nice to everybody. And the grandmother just stepped into the picture and grabbed ahold of the child's head, and kind of twisted it 'round to the camera. And every so often, you get a little bit lucky, you know, in photography. And this was just a little bit of luck that the grandmother's hands, who are, the hands are covered in tattoos, henna tattoos and here she is, holding the child's head steady. And even then, the child was still nervous that the child wouldn't look at the camera, and the child's looking nervously to the side. Now, here's a case where you're just a little bit lucky. That the child absolutely is just doing the right thing for the photo, and I'm not really totally in control of that. So, of course, I kept shooting. So, the good thing I did was I kept shooting. The bad thing would've been saying, oh, I don't really want the grandmother's hands in the picture, but of course, the grandmother's hands made the picture and made this a stronger image. So it's a, once again, a strobe, but it's a mix of sunlight and a little bit of spontaneity with the grandmother moving in and holding the child steady. (mysterious music) We flew Brianna into Vegas. She was at home with her family in Denver of all places. So we flew her back into Las Vegas and I ended up with her in a motel room, the Algiers Motel in Las Vegas. And I was just beyond fascinated with her because it was just that you could just not absolutely get a bad shot! It just seemed no matter where you put the lights, it looked good. So, I was in this hotel room doing shot after shot after shot, you know. I was almost, I had to concentrate, 'cause I, you know, to make sure that it was as, the shots were as good as I was thinking they were. And anyway, after working solidly with her for pretty much six hours, until two o'clock, we started at eight, one of the assistants said to me, just after two, is there any chance we could get a sandwich? Of course, this is typical of me, that I don't stop for lunch. And for some reason, when I'm working, I'm never hungry. I just, I never need to eat while I'm working. Of course, assistants are a different breed, they need some food. And I said, sure. So, at that point, Brianna said is there any chance I can just grab a quick cigarette? So she went out on the balcony and meanwhile, one of the assistants had come back with a sandwich, she went out on the balcony to have this cigarette, and of course, immediately, through the window, to the balcony, I saw her leaning against this banister with this cigarette with a black bra, and I thought, wow, she just looks unbelievable, I thought. And of course, the assistants are trying to eat their sandwiches, and so and I said, right, put the sandwiches down and get the camera. And I went out, and I said can I shoot you smoking? She said sure! So, basically, as long as I'm smoking, I don't care. So I proceeded to do that shot that you see here of her smoking. So it's another, really, it's an example of when you're working as a photographer, stay switched on at all times. Try and be aware of what's going on all the time. Very often, I can be working with somebody and pose them in a certain way so that I get the graphics that I'm after. And then sometimes, I do something that's a little bit naughty. I'll say to them, just stay there, I have to go to the restroom. And they said, oh, that's fine. Of course, I don't need to go to the restroom. And I wait five minutes and I come back in and of course, I've asked them to hold the position. But what you find, that when you do that, that you leave them for a while, and you can go and have a coffee, almost, and leave somebody on the set. But the nice thing that can happen is that you can put somebody in a graphic position, but then when you come back, they've melted into the position. They've melted into something that takes on a real natural quality and, at the same time, because they're kind of holding what you put them in, you get your shot, and strangely enough, they get something that's natural to them. So often, you really have to look out for that. You have to be observing things all the time. I remember waiting for Uma Thurman in the studio when I was doing some pictures of her at the time in Kill Bill. 'Cause I knew her very well and I also did the poster for the movie, Kill Bill. She was upstairs in the makeup room and I went up to see her, she was ready, and turned out, she just wanted to have a coffee before she came down to the set. And she was sitting on the makeup counter cross legged in front of the mirror, leaning against the mirror, just with a small cup of coffee. And of course, I came up with the camera. And it was actually a tremendous shot, I thought. There's something about I think you have to do a good job to create images, but I also think you have to be pretty alert of other images that are out there for the grabs. So you have to, you have to be switched on all the time. (mysterious music)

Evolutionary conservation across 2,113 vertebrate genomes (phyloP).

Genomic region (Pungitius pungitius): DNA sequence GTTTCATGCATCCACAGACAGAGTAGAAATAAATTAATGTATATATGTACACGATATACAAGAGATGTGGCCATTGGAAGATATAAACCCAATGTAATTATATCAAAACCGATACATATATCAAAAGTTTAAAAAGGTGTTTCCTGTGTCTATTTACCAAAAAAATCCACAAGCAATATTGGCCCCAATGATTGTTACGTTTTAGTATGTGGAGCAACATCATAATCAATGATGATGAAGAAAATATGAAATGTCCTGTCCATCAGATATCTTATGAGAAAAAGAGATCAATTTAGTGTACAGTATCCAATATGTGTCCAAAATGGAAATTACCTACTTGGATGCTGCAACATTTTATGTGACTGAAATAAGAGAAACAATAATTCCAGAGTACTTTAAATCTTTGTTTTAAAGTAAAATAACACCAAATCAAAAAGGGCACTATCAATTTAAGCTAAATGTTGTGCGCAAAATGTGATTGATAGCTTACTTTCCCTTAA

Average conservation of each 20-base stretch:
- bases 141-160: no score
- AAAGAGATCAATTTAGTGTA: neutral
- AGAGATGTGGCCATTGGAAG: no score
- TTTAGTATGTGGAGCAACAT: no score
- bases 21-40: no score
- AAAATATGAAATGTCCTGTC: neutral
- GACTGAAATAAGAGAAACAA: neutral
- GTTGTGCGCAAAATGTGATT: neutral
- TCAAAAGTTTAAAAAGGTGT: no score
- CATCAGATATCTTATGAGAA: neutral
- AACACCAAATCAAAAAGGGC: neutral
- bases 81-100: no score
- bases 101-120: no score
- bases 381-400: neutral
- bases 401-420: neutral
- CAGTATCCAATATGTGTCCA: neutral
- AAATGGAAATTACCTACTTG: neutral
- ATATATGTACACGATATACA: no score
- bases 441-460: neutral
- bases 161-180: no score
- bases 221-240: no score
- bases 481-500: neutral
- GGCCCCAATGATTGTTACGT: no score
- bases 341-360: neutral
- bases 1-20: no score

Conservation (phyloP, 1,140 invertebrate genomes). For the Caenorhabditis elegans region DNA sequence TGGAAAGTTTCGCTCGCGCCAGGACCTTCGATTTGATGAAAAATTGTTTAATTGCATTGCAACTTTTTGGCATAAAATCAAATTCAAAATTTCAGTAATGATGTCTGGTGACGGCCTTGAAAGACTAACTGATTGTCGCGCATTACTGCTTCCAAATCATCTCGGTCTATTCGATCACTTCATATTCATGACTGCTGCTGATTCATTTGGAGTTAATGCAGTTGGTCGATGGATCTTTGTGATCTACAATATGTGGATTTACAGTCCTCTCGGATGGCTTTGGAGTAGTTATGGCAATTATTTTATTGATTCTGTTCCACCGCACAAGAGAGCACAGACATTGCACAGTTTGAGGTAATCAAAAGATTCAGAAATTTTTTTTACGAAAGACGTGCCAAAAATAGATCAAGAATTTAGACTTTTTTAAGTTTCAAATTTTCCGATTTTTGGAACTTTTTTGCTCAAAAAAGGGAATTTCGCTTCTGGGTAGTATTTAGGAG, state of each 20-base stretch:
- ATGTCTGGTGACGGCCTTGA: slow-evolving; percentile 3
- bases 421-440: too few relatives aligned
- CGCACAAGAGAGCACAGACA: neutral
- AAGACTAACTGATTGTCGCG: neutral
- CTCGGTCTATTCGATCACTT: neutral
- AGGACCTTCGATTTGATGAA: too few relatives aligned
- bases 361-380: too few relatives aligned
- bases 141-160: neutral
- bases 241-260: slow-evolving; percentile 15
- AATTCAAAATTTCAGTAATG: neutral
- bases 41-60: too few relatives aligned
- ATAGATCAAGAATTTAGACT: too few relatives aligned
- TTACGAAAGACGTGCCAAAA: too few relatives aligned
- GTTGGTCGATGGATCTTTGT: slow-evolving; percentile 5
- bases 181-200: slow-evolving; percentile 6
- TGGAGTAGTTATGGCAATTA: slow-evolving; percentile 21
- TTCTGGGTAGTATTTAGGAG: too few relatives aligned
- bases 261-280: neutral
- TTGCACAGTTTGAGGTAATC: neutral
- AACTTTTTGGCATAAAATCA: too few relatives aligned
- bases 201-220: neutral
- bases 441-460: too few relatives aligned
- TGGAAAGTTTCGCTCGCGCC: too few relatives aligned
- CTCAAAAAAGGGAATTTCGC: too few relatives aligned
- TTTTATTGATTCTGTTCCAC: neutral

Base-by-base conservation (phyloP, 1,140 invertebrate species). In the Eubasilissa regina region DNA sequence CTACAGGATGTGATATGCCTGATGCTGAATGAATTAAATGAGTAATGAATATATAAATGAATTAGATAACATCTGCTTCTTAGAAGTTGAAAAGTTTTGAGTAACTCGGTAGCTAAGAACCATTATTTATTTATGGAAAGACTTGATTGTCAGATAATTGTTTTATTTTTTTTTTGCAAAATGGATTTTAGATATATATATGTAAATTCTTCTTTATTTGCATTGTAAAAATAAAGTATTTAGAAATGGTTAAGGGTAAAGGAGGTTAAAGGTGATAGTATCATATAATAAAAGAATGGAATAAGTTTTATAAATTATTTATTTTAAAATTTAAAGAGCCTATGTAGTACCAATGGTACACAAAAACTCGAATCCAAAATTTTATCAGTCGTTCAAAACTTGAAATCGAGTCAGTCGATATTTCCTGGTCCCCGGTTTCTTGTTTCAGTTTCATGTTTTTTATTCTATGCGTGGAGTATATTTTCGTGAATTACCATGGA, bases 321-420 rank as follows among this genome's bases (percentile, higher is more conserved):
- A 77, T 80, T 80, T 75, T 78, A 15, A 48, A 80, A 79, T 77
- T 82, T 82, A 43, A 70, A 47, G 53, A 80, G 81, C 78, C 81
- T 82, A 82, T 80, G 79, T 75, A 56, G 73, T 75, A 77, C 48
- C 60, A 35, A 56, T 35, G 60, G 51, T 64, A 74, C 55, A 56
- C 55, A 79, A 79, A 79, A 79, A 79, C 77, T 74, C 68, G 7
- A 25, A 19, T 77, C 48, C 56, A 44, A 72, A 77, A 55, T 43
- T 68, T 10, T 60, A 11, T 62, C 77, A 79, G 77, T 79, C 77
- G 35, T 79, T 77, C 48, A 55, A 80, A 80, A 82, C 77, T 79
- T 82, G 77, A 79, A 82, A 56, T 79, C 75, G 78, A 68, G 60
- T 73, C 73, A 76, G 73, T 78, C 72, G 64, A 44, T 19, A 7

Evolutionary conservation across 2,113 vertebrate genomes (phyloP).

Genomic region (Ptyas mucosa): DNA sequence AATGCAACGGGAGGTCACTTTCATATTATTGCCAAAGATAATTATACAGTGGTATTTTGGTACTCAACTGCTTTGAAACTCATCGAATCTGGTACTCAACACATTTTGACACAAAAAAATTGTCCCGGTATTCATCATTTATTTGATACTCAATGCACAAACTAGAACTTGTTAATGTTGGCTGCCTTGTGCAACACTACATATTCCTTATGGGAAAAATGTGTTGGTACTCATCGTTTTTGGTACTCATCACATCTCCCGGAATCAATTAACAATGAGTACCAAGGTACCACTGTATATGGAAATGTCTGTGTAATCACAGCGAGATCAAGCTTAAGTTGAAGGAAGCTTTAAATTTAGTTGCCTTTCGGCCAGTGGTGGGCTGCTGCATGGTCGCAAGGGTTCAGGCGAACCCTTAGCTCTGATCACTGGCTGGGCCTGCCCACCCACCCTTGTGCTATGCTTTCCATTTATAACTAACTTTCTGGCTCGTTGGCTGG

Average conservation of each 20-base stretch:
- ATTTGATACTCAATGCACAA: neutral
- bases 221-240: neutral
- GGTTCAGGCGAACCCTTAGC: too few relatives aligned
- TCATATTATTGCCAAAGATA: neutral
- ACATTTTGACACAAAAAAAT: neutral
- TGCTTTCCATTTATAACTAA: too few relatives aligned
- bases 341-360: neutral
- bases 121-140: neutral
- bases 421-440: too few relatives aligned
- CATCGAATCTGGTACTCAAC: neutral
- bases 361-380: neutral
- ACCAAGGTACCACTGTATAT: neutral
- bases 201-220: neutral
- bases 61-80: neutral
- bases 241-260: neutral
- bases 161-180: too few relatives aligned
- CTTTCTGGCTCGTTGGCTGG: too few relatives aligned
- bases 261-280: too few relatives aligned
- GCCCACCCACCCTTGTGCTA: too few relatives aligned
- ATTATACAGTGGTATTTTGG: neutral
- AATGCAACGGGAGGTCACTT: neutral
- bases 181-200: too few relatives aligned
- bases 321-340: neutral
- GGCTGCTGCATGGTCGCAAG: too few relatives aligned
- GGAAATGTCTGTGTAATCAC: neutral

Ratings and Reviews

Richard A. Heckler
 

"Unless you're Mozart"...this course is an invaluable asset. I'm a pro, humanitarian/documentary photographer, & wilderness...and I've learned much from the 40+ sessions here. This is truly a Master Class...next best thing to being with Albert. And although I could watch studio sessions forever, this course offered a very balanced curriculum of technical information, artistic encouragement and guidance, and a open, generous window into the thinking of a gifted artist and photographer, sifted from decades of first class experience. Kudos to all involved. Excellent!

a Creativelive Student
 

I purchased my first CreativeLive class in 2011 and have continued to purchase many classes over the years. I have learned so much from the many great instructors. This one is not a technical class that will tell you to set your camera at f4, 1/60, ISO 400 and you can get this shot. If you are looking for that, there are many other options. If you have a solid working knowledge of photography, this class is so much more. The way it was filmed is like you are there with him in conversation or in the room with him watching him shoot. To see and understand the how and why he does what he does. Not to take anything away from other classes that have helped to give me a strong understanding of photography, this is my favorite CreativeLive class so far.

Student Work